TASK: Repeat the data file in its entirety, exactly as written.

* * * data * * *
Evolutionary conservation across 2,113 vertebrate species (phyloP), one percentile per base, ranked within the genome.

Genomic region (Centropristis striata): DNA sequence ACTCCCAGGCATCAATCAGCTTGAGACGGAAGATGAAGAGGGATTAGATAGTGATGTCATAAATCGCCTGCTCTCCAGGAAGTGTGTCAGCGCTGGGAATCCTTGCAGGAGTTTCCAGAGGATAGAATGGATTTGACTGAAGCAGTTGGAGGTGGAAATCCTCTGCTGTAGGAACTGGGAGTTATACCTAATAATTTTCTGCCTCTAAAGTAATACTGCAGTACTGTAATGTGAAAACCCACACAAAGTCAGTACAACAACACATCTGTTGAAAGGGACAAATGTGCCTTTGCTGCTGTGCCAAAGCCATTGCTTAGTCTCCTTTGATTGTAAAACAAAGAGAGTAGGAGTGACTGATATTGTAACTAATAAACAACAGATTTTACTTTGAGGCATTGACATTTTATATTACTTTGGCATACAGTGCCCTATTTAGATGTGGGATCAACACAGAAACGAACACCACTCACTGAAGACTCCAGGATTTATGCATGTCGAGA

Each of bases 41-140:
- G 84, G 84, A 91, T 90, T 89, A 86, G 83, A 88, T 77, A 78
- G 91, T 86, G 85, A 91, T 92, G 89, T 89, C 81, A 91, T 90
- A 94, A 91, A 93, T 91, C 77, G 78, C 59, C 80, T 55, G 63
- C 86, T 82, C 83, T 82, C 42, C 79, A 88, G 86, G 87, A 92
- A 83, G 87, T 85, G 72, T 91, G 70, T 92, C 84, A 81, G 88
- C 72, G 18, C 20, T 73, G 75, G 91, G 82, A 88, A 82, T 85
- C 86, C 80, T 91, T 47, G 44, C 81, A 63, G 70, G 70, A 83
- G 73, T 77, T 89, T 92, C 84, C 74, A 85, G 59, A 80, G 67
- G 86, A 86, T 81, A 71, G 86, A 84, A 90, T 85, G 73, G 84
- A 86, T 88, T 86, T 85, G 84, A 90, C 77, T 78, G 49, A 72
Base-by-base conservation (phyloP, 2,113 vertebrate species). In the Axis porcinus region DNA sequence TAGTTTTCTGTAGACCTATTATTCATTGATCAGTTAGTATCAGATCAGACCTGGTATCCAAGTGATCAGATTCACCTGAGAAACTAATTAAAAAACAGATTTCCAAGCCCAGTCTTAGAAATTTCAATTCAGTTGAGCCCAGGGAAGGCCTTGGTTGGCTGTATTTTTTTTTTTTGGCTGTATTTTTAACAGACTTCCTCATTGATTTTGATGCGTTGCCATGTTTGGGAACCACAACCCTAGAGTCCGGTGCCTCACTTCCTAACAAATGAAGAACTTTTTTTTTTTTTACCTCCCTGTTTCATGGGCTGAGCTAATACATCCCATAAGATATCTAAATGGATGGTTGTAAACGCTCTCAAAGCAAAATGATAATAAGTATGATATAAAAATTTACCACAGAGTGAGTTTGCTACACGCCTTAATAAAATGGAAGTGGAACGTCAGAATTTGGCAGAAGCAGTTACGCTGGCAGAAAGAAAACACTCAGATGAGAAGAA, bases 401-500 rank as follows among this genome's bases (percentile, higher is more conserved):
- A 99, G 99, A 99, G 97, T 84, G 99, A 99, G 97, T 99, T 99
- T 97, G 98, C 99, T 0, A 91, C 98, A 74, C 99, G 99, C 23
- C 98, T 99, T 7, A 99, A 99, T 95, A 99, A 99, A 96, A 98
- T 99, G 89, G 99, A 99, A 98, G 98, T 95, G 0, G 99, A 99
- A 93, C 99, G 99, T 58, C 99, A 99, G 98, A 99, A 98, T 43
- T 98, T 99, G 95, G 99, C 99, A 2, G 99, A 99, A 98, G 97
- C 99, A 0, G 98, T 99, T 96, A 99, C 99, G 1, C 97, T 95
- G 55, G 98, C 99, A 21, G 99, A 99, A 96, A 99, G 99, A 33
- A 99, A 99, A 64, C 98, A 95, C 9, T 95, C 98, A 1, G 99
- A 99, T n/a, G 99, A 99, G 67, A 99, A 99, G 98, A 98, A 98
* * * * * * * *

Evolutionary conservation across 2,113 vertebrate species (phyloP), one percentile per base, ranked within the genome.

Genomic region (Centropristis striata): DNA sequence ACTCCCAGGCATCAATCAGCTTGAGACGGAAGATGAAGAGGGATTAGATAGTGATGTCATAAATCGCCTGCTCTCCAGGAAGTGTGTCAGCGCTGGGAATCCTTGCAGGAGTTTCCAGAGGATAGAATGGATTTGACTGAAGCAGTTGGAGGTGGAAATCCTCTGCTGTAGGAACTGGGAGTTATACCTAATAATTTTCTGCCTCTAAAGTAATACTGCAGTACTGTAATGTGAAAACCCACACAAAGTCAGTACAACAACACATCTGTTGAAAGGGACAAATGTGCCTTTGCTGCTGTGCCAAAGCCATTGCTTAGTCTCCTTTGATTGTAAAACAAAGAGAGTAGGAGTGACTGATATTGTAACTAATAAACAACAGATTTTACTTTGAGGCATTGACATTTTATATTACTTTGGCATACAGTGCCCTATTTAGATGTGGGATCAACACAGAAACGAACACCACTCACTGAAGACTCCAGGATTTATGCATGTCGAGA

Each of bases 41-140:
- G 84, G 84, A 91, T 90, T 89, A 86, G 83, A 88, T 77, A 78
- G 91, T 86, G 85, A 91, T 92, G 89, T 89, C 81, A 91, T 90
- A 94, A 91, A 93, T 91, C 77, G 78, C 59, C 80, T 55, G 63
- C 86, T 82, C 83, T 82, C 42, C 79, A 88, G 86, G 87, A 92
- A 83, G 87, T 85, G 72, T 91, G 70, T 92, C 84, A 81, G 88
- C 72, G 18, C 20, T 73, G 75, G 91, G 82, A 88, A 82, T 85
- C 86, C 80, T 91, T 47, G 44, C 81, A 63, G 70, G 70, A 83
- G 73, T 77, T 89, T 92, C 84, C 74, A 85, G 59, A 80, G 67
- G 86, A 86, T 81, A 71, G 86, A 84, A 90, T 85, G 73, G 84
- A 86, T 88, T 86, T 85, G 84, A 90, C 77, T 78, G 49, A 72
Base-by-base conservation (phyloP, 2,113 vertebrate species). In the Axis porcinus region DNA sequence TAGTTTTCTGTAGACCTATTATTCATTGATCAGTTAGTATCAGATCAGACCTGGTATCCAAGTGATCAGATTCACCTGAGAAACTAATTAAAAAACAGATTTCCAAGCCCAGTCTTAGAAATTTCAATTCAGTTGAGCCCAGGGAAGGCCTTGGTTGGCTGTATTTTTTTTTTTTGGCTGTATTTTTAACAGACTTCCTCATTGATTTTGATGCGTTGCCATGTTTGGGAACCACAACCCTAGAGTCCGGTGCCTCACTTCCTAACAAATGAAGAACTTTTTTTTTTTTTACCTCCCTGTTTCATGGGCTGAGCTAATACATCCCATAAGATATCTAAATGGATGGTTGTAAACGCTCTCAAAGCAAAATGATAATAAGTATGATATAAAAATTTACCACAGAGTGAGTTTGCTACACGCCTTAATAAAATGGAAGTGGAACGTCAGAATTTGGCAGAAGCAGTTACGCTGGCAGAAAGAAAACACTCAGATGAGAAGAA, bases 401-500 rank as follows among this genome's bases (percentile, higher is more conserved):
- A 99, G 99, A 99, G 97, T 84, G 99, A 99, G 97, T 99, T 99
- T 97, G 98, C 99, T 0, A 91, C 98, A 74, C 99, G 99, C 23
- C 98, T 99, T 7, A 99, A 99, T 95, A 99, A 99, A 96, A 98
- T 99, G 89, G 99, A 99, A 98, G 98, T 95, G 0, G 99, A 99
- A 93, C 99, G 99, T 58, C 99, A 99, G 98, A 99, A 98, T 43
- T 98, T 99, G 95, G 99, C 99, A 2, G 99, A 99, A 98, G 97
- C 99, A 0, G 98, T 99, T 96, A 99, C 99, G 1, C 97, T 95
- G 55, G 98, C 99, A 21, G 99, A 99, A 96, A 99, G 99, A 33
- A 99, A 99, A 64, C 98, A 95, C 9, T 95, C 98, A 1, G 99
- A 99, T n/a, G 99, A 99, G 67, A 99, A 99, G 98, A 98, A 98